Prometheus in the Nineteenth Century
From Myth to Symbol
Studies In Comparative Literature 25
Legenda: Oxford, June 2013
On Zeus’ order, Prometheus was chained to Mount Caucasus where, every day, he was to endure his liver being devoured by a bird of prey — his punishment for bringing fire to mankind. Through the impulse of Goethe, his fortune went through radical changes: the Titan, originally perceived as a trickster, was established both as a creator and a rebel freed from guilt, and he became a mask for the Romantic artist. This cross-disciplinary study, encompassing literature, the history of art, and music, examines the constitution of the Prometheus myth and the revolution it underwent in 19th-century Europe. It leads to the Symbolist period — which witnessed the coronation of the Titan as a prism for the total work of art — and aims to re-establish the importance of Prometheus amongst other major Symbolist figures such as Orpheus.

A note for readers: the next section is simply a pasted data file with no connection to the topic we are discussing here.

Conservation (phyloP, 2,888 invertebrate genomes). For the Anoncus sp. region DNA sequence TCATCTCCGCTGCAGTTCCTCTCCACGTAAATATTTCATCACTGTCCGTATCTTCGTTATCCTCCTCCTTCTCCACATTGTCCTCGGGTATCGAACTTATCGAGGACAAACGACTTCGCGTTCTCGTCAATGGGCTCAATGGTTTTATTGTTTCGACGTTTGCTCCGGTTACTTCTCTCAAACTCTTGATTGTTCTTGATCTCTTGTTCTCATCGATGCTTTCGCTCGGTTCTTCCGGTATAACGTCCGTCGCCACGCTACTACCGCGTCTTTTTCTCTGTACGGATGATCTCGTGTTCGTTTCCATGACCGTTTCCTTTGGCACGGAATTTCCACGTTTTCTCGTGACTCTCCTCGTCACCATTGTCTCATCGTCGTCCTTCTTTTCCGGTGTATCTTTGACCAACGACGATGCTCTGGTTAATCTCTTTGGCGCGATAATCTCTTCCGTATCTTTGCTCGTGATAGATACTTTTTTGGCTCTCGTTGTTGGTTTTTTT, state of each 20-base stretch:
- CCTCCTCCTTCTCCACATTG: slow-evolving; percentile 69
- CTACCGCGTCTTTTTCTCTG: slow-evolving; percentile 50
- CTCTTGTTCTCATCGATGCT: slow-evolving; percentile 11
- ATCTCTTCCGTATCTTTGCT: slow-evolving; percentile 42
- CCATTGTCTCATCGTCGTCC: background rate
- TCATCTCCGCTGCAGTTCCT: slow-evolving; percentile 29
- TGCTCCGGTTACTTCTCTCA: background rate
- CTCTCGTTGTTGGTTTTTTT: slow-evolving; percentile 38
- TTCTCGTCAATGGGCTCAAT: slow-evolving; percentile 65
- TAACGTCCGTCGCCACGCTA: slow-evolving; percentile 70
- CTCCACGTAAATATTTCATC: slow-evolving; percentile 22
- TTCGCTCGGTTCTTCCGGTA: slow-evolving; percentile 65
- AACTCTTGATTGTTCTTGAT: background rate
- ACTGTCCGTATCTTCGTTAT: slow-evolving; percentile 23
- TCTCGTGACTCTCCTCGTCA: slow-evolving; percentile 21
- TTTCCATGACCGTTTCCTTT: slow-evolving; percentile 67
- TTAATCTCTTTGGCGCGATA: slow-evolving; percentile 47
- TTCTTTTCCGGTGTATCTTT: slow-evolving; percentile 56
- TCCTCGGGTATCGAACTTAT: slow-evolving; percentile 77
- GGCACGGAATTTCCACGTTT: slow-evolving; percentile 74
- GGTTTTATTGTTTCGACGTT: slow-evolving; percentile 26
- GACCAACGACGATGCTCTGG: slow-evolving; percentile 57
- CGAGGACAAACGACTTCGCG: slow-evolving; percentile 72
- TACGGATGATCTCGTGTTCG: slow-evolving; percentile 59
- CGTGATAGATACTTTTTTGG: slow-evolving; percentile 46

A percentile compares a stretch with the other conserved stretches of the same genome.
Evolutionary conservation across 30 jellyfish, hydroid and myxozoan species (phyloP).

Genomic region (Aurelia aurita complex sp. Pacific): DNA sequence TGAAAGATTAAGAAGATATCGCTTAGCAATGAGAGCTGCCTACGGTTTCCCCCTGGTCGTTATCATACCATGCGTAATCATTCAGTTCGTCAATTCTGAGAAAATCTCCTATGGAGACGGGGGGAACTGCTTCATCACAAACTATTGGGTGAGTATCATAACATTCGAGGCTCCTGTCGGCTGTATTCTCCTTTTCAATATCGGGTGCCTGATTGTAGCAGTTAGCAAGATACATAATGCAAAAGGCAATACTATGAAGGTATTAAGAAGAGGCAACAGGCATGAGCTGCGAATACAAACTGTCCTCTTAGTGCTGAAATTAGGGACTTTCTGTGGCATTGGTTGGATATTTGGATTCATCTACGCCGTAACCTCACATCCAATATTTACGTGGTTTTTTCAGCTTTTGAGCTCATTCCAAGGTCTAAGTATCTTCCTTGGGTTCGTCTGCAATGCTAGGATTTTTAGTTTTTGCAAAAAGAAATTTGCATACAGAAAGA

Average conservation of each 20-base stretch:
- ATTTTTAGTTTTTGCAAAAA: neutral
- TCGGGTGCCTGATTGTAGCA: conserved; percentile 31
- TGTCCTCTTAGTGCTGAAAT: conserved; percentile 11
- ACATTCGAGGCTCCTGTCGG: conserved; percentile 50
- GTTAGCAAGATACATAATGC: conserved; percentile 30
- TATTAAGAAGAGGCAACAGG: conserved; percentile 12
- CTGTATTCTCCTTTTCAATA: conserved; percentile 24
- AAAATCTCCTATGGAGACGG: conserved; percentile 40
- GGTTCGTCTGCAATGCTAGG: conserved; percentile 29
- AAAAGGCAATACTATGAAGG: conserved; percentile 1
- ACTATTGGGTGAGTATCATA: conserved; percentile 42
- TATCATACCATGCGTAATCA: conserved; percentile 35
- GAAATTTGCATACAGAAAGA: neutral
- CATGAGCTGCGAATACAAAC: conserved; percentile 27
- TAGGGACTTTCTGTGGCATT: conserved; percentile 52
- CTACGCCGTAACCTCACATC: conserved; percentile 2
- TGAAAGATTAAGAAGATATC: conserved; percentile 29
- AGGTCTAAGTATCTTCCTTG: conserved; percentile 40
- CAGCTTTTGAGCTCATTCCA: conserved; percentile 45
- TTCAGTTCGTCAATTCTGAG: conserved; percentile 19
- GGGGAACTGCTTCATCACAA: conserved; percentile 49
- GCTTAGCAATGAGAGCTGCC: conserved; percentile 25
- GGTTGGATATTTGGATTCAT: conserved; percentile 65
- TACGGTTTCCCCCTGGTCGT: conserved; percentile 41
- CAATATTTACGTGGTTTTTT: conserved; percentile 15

Caroline Corbeau-Parsons is Assistant Curator 1850-1915 at Tate Britain.